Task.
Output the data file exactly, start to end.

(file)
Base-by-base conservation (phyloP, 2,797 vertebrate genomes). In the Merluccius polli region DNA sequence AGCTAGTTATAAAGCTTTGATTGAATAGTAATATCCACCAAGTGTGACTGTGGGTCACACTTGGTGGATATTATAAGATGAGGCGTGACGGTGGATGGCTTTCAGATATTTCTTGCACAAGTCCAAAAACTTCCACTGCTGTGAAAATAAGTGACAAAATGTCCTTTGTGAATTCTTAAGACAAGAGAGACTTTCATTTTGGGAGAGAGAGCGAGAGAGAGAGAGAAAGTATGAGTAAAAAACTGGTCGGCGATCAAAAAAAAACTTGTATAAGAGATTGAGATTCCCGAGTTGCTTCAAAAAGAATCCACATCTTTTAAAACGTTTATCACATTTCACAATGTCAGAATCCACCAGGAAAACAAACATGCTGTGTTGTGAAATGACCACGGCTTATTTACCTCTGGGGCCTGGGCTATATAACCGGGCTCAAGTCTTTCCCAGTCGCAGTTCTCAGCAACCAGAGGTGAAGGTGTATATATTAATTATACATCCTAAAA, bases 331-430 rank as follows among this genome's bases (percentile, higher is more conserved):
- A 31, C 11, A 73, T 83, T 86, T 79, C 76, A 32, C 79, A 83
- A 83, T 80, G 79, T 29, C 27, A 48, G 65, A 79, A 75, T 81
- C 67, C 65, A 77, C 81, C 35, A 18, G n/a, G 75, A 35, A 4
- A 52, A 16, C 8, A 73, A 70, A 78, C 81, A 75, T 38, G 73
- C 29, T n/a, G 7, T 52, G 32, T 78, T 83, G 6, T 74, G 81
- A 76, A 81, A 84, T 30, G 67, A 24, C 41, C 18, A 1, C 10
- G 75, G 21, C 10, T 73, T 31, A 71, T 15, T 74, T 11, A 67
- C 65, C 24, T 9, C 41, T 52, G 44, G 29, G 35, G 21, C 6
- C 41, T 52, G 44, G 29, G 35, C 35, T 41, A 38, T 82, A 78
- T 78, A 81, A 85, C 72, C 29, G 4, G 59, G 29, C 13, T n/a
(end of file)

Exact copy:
Base-by-base conservation (phyloP, 2,797 vertebrate genomes). In the Merluccius polli region DNA sequence AGCTAGTTATAAAGCTTTGATTGAATAGTAATATCCACCAAGTGTGACTGTGGGTCACACTTGGTGGATATTATAAGATGAGGCGTGACGGTGGATGGCTTTCAGATATTTCTTGCACAAGTCCAAAAACTTCCACTGCTGTGAAAATAAGTGACAAAATGTCCTTTGTGAATTCTTAAGACAAGAGAGACTTTCATTTTGGGAGAGAGAGCGAGAGAGAGAGAGAAAGTATGAGTAAAAAACTGGTCGGCGATCAAAAAAAAACTTGTATAAGAGATTGAGATTCCCGAGTTGCTTCAAAAAGAATCCACATCTTTTAAAACGTTTATCACATTTCACAATGTCAGAATCCACCAGGAAAACAAACATGCTGTGTTGTGAAATGACCACGGCTTATTTACCTCTGGGGCCTGGGCTATATAACCGGGCTCAAGTCTTTCCCAGTCGCAGTTCTCAGCAACCAGAGGTGAAGGTGTATATATTAATTATACATCCTAAAA, bases 331-430 rank as follows among this genome's bases (percentile, higher is more conserved):
- A 31, C 11, A 73, T 83, T 86, T 79, C 76, A 32, C 79, A 83
- A 83, T 80, G 79, T 29, C 27, A 48, G 65, A 79, A 75, T 81
- C 67, C 65, A 77, C 81, C 35, A 18, G n/a, G 75, A 35, A 4
- A 52, A 16, C 8, A 73, A 70, A 78, C 81, A 75, T 38, G 73
- C 29, T n/a, G 7, T 52, G 32, T 78, T 83, G 6, T 74, G 81
- A 76, A 81, A 84, T 30, G 67, A 24, C 41, C 18, A 1, C 10
- G 75, G 21, C 10, T 73, T 31, A 71, T 15, T 74, T 11, A 67
- C 65, C 24, T 9, C 41, T 52, G 44, G 29, G 35, G 21, C 6
- C 41, T 52, G 44, G 29, G 35, C 35, T 41, A 38, T 82, A 78
- T 78, A 81, A 85, C 72, C 29, G 4, G 59, G 29, C 13, T n/a